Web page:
For the shooter who instinctively keeps his eye on the bird, the AYA Premium 20-bore. A delightful new side-by-side which oozes tradition and performs flawlessly according to Lewis Potter
I started reviewing shotguns for Shooting Times in 2006, but now I feel the time has come to hand over to another, younger enthusiast. The years seem to have flown by and have been interesting to say the least. Shotguns tested included anything from a Purdey to a 9mm economy “ratting” gun, high-tech semi-autos to new hammerguns and even muzzle-loaders. My policy was to judge each on its own merits within the price range it was marketed. During that time, I have worked for four Editors and quite early on we evolved a system of testing and review that I believe is more practical and comprehensive than those that appear in most other UK publications.
For my last review, I confess to having indulged myself just a little with the deliberate choice of a side-by-side, “in the English tradition”. Older readers will remember the latter comment as the slogan of ASI, importer of AYA shotguns. Why a side-by-side, you may ask, in a world dominated by the over-and-under? Well, partly because I have a fondness for them and, contrary to popular belief, for anyone who shoots game in that practised but instinctive manner, with their eyes firmly on the bird, using a side-by-side is not a disadvantage.
Glossy and bold
First impressions of this AYA Premium, a brand-new model, are of glossy barrels, darkly veined walnut and a riot of bold decoration around the action. A sidelock in the classic style, the Premium almost oozes tradition. At a shade over 6½lb, it is the right kind of weight for a 20-bore, light enough to have an advantage over a bigger-bore gun when carried but with enough “feel” to mount and swing in a positive manner. This is aided by exceptionally good balance and the 30in barrels: as an old-timer once said to me, “the longer the barrels the closer you are to the bird, my boy”. Something of an over-simplication but long barrels do aid pointability.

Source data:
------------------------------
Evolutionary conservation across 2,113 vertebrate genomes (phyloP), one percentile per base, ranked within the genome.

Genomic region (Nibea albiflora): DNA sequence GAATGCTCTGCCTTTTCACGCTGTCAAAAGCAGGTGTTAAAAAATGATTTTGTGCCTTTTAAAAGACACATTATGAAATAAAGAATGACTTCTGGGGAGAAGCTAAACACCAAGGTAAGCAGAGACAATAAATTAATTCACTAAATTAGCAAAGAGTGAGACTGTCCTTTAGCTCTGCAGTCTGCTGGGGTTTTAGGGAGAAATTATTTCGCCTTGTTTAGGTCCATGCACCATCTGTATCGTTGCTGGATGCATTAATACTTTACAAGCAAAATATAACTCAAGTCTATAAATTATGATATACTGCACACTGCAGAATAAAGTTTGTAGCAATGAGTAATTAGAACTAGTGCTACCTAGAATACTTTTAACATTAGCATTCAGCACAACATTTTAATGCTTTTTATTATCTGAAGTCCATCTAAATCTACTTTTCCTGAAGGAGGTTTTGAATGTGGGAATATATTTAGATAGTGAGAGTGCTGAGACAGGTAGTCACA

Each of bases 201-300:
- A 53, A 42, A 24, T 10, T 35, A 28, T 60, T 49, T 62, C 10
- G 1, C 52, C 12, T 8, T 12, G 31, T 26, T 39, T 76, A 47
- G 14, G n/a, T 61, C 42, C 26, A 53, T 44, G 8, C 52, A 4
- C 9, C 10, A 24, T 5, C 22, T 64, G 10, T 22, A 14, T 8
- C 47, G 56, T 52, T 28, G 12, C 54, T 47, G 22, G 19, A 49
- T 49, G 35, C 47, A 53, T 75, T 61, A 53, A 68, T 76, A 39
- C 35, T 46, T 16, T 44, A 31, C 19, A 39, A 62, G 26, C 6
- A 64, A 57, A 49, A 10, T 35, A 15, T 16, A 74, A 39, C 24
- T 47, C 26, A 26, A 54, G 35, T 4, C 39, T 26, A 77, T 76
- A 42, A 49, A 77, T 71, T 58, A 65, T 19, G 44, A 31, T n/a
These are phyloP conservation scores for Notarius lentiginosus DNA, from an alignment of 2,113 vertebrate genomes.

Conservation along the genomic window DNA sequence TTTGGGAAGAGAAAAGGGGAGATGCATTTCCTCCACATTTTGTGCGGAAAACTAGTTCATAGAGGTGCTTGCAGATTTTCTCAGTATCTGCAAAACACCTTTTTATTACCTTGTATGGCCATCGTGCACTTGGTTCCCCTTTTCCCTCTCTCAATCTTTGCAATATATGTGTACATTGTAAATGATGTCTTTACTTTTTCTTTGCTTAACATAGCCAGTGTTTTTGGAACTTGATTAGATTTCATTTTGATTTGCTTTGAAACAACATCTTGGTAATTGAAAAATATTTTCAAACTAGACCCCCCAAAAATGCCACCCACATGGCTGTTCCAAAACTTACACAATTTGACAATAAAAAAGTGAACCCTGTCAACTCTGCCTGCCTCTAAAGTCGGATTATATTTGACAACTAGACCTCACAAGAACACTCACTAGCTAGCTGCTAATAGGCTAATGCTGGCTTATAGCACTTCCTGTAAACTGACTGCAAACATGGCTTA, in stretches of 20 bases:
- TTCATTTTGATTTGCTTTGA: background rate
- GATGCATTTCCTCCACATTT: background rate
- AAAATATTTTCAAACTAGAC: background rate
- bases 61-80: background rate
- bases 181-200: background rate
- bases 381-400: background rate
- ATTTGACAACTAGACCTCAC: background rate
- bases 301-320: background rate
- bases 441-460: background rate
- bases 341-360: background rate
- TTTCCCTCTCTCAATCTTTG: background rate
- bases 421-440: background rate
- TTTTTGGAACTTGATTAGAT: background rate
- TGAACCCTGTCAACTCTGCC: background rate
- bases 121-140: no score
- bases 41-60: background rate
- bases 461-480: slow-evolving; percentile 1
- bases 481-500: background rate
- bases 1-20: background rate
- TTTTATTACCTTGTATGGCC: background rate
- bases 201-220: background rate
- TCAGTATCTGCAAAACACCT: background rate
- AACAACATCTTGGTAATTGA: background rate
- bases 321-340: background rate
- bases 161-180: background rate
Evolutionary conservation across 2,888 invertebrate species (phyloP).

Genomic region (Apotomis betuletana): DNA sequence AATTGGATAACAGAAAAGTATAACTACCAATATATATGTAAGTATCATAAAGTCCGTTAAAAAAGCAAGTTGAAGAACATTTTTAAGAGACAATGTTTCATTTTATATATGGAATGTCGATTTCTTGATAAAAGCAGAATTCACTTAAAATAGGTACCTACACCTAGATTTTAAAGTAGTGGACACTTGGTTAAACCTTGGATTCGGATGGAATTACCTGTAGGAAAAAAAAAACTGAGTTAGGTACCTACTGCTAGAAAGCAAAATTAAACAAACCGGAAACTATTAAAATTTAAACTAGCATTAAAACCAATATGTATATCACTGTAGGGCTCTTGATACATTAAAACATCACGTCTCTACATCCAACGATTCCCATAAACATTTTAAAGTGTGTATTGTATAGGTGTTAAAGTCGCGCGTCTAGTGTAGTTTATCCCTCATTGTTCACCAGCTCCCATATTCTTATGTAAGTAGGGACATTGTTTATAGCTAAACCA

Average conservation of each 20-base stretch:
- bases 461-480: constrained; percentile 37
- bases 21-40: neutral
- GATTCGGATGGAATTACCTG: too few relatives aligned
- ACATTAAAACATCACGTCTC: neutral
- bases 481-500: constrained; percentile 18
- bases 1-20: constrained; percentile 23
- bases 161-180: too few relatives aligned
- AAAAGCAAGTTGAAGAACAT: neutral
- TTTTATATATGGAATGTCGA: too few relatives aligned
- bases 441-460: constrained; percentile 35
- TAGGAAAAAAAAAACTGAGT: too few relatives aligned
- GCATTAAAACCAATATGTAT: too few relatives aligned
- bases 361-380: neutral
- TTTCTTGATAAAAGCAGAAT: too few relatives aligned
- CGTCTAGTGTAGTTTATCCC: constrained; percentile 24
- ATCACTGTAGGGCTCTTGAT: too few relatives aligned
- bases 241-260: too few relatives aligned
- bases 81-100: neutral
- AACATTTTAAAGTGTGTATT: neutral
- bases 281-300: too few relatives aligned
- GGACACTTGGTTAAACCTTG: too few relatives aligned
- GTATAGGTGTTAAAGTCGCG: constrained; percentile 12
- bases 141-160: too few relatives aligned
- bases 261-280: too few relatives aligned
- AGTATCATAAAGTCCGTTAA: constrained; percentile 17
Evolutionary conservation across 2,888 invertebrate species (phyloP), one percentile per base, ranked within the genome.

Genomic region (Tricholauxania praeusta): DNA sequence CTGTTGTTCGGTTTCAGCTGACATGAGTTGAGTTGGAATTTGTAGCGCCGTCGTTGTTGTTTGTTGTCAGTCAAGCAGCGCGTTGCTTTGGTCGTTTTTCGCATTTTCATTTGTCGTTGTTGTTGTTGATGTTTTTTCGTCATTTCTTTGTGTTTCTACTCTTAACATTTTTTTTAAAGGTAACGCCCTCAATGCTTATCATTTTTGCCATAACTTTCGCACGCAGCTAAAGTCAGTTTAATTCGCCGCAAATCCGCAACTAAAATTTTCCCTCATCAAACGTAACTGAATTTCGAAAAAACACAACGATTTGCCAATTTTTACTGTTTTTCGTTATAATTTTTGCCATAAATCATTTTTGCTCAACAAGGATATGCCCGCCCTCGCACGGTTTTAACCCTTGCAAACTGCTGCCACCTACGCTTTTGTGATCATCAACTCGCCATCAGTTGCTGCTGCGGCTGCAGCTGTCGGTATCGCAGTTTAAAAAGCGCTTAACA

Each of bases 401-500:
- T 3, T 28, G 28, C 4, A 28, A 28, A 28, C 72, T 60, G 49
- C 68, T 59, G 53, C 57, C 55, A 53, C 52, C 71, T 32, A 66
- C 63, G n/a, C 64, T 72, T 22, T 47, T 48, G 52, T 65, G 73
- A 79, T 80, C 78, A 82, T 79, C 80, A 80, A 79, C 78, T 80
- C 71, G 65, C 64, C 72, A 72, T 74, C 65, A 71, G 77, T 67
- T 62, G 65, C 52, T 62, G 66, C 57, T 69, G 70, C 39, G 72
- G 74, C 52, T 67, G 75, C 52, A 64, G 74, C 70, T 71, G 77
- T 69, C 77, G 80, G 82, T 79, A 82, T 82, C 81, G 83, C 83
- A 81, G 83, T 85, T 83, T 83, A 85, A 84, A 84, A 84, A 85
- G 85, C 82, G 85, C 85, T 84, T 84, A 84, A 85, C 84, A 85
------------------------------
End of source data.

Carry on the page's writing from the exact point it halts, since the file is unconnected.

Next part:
With a 15in length of pull from the front trigger, a slim comb and a slightly concave face to the stock, this gun fitted me very well, though my own guns do have a little more cast-off to compensate for a slightly dominant left eye. As for the diamond shape through the hand of the stock, that is a feature I feel is as practical as it is distinctive.
Decoration and finish
The foliate form of decoration on this 20-bore is really eye-catching, with full coverage on the lockplates, action body, top-lever and all the gun furniture. In addition, there is the traditional gold line as a cocking indicator on the tumbler (or hammer) pivot and visible gold lettering for the safety button position as well as the serial number inlaid in the trigger-guard tail (or tang). The chequering is executed in a London-style pattern, and a silver oval fitted into the stock is always a nice feature. Wood-to-metal fit is very good and the panels around the lockplates with carved drop (or bottle) points well proportioned and neatly shaped.
As for the oil finishing of the stock and fore-end, this has been carried out to a high standard, with the grain of the wood well filled but not overdone.
The barrels are beautifully blacked and a bit shinier perhaps than they used to be on AYAs, but without the heavily lacquered appearance associated with some continental guns. Parts such as the barrel flats and lumps are finely struck up and hand polished, as are the mating parts on the action bar and standing breech. The discs for the strikers being finished in black was a natty idea, contrasting well with the polished surround.